Alexander Brockwehl
I - International Relations
Union College, 2011
Political Science/Spanish, B.A.
Guilford, Connecticut
Alex grew up near New Haven, Connecticut, home to the best pizza this side of the Atlantic. After studying abroad in Mexico and developing a passion for political theory, he graduated from Union College in 2011 with a degree in political science and Spanish. After graduating, he worked for a year with a nonprofit in rural Ecuador, managing a high school scholarship program and assisting a local artisans’ group and women’s cooperative. From 2012-2016, he worked for Freedom House, a democracy and human rights NGO, where he supported civil society organizations throughout Latin America to advocate before international human rights bodies and inform domestic policymakers about threats to political rights and civil liberties. He also conducted field research on indigenous rights in Peru and mass social protests in Chile. He has worked as a part-time consultant and research analyst for Freedom House’s annual Freedom in the World and Freedom of the Press publications. During the summer of 2017, Alex interned as a Rosenthal fellow in the Political Section of the Department of State at the U.S. Embassy in Tegucigalpa, Honduras. He then traveled to Greece, Kenya and Rwanda for some rest and relaxation. After graduating, he hopes to continue advancing human rights, whether by working in a policy role within government or conducting research or advocacy in the nonprofit sector. A cellist in his early years, Alex decided to forgo his initial aspirations to emulate Yo-Yo Ma in favor of sports like soccer and skiing.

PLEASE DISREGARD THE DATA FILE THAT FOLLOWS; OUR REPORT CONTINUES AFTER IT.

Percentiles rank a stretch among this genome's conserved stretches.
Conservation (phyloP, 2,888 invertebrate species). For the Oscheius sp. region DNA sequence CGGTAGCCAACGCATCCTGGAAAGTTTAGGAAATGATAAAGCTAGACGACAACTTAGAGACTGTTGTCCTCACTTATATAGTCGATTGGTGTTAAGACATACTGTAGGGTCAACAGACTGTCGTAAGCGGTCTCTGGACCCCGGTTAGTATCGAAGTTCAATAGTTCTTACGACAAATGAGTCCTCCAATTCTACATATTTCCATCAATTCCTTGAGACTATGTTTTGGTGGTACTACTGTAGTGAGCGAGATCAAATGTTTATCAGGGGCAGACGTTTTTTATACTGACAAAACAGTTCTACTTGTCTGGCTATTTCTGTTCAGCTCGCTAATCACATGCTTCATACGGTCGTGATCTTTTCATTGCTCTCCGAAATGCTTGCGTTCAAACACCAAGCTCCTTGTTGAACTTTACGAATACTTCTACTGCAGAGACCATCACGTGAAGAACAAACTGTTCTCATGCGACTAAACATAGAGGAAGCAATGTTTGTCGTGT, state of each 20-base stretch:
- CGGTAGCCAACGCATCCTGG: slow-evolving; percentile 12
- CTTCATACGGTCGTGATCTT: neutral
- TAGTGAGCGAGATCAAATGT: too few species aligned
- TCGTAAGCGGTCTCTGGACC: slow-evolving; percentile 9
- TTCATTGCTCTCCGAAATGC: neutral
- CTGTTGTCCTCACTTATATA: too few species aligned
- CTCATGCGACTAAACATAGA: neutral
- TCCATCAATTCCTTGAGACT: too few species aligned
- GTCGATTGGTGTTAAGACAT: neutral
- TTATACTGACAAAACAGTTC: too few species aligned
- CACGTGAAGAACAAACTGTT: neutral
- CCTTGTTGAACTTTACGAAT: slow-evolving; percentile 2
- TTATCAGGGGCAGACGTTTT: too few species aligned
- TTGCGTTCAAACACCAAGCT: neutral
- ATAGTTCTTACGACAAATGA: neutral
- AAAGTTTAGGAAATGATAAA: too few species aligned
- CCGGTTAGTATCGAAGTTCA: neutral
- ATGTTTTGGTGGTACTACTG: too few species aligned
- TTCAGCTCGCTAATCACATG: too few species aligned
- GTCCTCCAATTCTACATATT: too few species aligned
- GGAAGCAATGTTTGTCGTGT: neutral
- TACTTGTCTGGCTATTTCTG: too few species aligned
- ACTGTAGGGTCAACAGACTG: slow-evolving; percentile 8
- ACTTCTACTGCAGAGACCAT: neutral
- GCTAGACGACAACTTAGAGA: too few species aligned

Alessandra Brown
III - Domestic Policy
Georgetown University, 2009
International Business/Marketing, B.S.
Houston, Texas
Alessandra was born and raised in Houston, Texas and graduated with a degree in marketing and international business from Georgetown University. She most recently resided in Sacramento, California, where she served as a budget analyst with the Department of Finance, overseeing critical public safety infrastructure projects. Before joining Finance, she worked on environmental and land use policy with the Governor’s Office of Planning and Research, interned with the White House Council on Environmental Quality, and organized communities around energy issues in Washington, D.C., and Cleveland, Ohio. She spent the past summer interning in the New York City Mayor’s Office where she worked on climate policy, traveling to Quebec and Montreal, and visiting family in Los Angeles. After graduating from the MPA program, Alessandra hopes to continue her career in public service in government, and work on policy that assists in the development of sustainable and equitable cities.
Chloe Brown
III - Domestic Policy
Williams College, 2010
Arabic Studies/Religion, B.A.
Santa Barbara, California